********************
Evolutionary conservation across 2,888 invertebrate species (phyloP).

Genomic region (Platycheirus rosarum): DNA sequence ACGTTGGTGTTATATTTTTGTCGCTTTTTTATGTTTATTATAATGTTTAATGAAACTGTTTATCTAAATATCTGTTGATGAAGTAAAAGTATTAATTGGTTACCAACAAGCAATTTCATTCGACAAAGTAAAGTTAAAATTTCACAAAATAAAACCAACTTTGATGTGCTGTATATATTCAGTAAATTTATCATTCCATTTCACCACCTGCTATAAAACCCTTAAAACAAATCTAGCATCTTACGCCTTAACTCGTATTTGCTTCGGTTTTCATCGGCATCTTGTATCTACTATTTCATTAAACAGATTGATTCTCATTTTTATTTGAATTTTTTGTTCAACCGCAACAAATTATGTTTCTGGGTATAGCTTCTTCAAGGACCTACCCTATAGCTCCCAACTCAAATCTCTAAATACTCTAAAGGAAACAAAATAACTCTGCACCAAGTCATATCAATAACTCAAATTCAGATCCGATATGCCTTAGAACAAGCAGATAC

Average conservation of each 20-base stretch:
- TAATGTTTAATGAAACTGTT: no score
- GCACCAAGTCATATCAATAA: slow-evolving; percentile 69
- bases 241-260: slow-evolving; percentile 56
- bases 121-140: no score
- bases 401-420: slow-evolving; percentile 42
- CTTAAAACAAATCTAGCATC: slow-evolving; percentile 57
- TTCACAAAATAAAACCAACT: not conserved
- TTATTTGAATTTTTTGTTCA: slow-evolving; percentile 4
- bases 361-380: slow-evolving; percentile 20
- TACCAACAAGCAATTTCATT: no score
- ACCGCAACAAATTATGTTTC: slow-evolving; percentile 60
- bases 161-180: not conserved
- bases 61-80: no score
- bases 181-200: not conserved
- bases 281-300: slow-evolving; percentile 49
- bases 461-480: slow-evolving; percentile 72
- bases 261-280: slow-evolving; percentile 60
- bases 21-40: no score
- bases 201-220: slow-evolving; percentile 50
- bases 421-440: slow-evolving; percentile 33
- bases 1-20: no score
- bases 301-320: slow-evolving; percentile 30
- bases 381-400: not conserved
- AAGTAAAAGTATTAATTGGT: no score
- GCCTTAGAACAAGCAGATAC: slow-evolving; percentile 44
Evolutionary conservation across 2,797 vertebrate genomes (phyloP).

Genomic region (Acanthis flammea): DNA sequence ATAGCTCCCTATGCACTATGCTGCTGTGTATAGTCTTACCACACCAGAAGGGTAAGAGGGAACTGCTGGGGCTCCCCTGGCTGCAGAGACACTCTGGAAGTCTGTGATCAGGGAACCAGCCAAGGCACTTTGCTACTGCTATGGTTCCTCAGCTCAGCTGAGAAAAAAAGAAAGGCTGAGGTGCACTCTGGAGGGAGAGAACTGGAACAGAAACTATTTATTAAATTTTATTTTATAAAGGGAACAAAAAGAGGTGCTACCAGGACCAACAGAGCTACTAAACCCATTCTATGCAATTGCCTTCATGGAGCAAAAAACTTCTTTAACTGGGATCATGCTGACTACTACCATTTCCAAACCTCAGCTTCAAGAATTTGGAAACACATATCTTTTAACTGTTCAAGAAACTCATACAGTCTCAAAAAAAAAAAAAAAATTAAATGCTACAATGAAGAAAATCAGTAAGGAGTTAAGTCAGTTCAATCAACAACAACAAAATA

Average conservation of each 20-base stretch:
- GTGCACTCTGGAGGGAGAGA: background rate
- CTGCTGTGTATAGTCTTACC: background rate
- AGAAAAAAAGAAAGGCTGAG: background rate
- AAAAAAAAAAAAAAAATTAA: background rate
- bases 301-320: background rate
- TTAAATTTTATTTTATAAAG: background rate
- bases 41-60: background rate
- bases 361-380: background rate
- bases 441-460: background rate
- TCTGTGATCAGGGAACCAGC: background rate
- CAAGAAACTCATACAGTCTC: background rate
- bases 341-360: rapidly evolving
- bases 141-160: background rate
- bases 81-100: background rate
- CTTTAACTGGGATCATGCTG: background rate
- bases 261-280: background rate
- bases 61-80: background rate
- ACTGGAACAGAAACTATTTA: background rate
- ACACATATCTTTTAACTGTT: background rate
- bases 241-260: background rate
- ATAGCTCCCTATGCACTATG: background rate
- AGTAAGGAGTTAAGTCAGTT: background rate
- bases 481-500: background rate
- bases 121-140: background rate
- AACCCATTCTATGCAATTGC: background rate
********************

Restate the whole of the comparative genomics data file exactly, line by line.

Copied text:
Evolutionary conservation across 2,888 invertebrate species (phyloP).

Genomic region (Platycheirus rosarum): DNA sequence ACGTTGGTGTTATATTTTTGTCGCTTTTTTATGTTTATTATAATGTTTAATGAAACTGTTTATCTAAATATCTGTTGATGAAGTAAAAGTATTAATTGGTTACCAACAAGCAATTTCATTCGACAAAGTAAAGTTAAAATTTCACAAAATAAAACCAACTTTGATGTGCTGTATATATTCAGTAAATTTATCATTCCATTTCACCACCTGCTATAAAACCCTTAAAACAAATCTAGCATCTTACGCCTTAACTCGTATTTGCTTCGGTTTTCATCGGCATCTTGTATCTACTATTTCATTAAACAGATTGATTCTCATTTTTATTTGAATTTTTTGTTCAACCGCAACAAATTATGTTTCTGGGTATAGCTTCTTCAAGGACCTACCCTATAGCTCCCAACTCAAATCTCTAAATACTCTAAAGGAAACAAAATAACTCTGCACCAAGTCATATCAATAACTCAAATTCAGATCCGATATGCCTTAGAACAAGCAGATAC

Average conservation of each 20-base stretch:
- TAATGTTTAATGAAACTGTT: no score
- GCACCAAGTCATATCAATAA: slow-evolving; percentile 69
- bases 241-260: slow-evolving; percentile 56
- bases 121-140: no score
- bases 401-420: slow-evolving; percentile 42
- CTTAAAACAAATCTAGCATC: slow-evolving; percentile 57
- TTCACAAAATAAAACCAACT: not conserved
- TTATTTGAATTTTTTGTTCA: slow-evolving; percentile 4
- bases 361-380: slow-evolving; percentile 20
- TACCAACAAGCAATTTCATT: no score
- ACCGCAACAAATTATGTTTC: slow-evolving; percentile 60
- bases 161-180: not conserved
- bases 61-80: no score
- bases 181-200: not conserved
- bases 281-300: slow-evolving; percentile 49
- bases 461-480: slow-evolving; percentile 72
- bases 261-280: slow-evolving; percentile 60
- bases 21-40: no score
- bases 201-220: slow-evolving; percentile 50
- bases 421-440: slow-evolving; percentile 33
- bases 1-20: no score
- bases 301-320: slow-evolving; percentile 30
- bases 381-400: not conserved
- AAGTAAAAGTATTAATTGGT: no score
- GCCTTAGAACAAGCAGATAC: slow-evolving; percentile 44
Evolutionary conservation across 2,797 vertebrate genomes (phyloP).

Genomic region (Acanthis flammea): DNA sequence ATAGCTCCCTATGCACTATGCTGCTGTGTATAGTCTTACCACACCAGAAGGGTAAGAGGGAACTGCTGGGGCTCCCCTGGCTGCAGAGACACTCTGGAAGTCTGTGATCAGGGAACCAGCCAAGGCACTTTGCTACTGCTATGGTTCCTCAGCTCAGCTGAGAAAAAAAGAAAGGCTGAGGTGCACTCTGGAGGGAGAGAACTGGAACAGAAACTATTTATTAAATTTTATTTTATAAAGGGAACAAAAAGAGGTGCTACCAGGACCAACAGAGCTACTAAACCCATTCTATGCAATTGCCTTCATGGAGCAAAAAACTTCTTTAACTGGGATCATGCTGACTACTACCATTTCCAAACCTCAGCTTCAAGAATTTGGAAACACATATCTTTTAACTGTTCAAGAAACTCATACAGTCTCAAAAAAAAAAAAAAAATTAAATGCTACAATGAAGAAAATCAGTAAGGAGTTAAGTCAGTTCAATCAACAACAACAAAATA

Average conservation of each 20-base stretch:
- GTGCACTCTGGAGGGAGAGA: background rate
- CTGCTGTGTATAGTCTTACC: background rate
- AGAAAAAAAGAAAGGCTGAG: background rate
- AAAAAAAAAAAAAAAATTAA: background rate
- bases 301-320: background rate
- TTAAATTTTATTTTATAAAG: background rate
- bases 41-60: background rate
- bases 361-380: background rate
- bases 441-460: background rate
- TCTGTGATCAGGGAACCAGC: background rate
- CAAGAAACTCATACAGTCTC: background rate
- bases 341-360: rapidly evolving
- bases 141-160: background rate
- bases 81-100: background rate
- CTTTAACTGGGATCATGCTG: background rate
- bases 261-280: background rate
- bases 61-80: background rate
- ACTGGAACAGAAACTATTTA: background rate
- ACACATATCTTTTAACTGTT: background rate
- bases 241-260: background rate
- ATAGCTCCCTATGCACTATG: background rate
- AGTAAGGAGTTAAGTCAGTT: background rate
- bases 481-500: background rate
- bases 121-140: background rate
- AACCCATTCTATGCAATTGC: background rate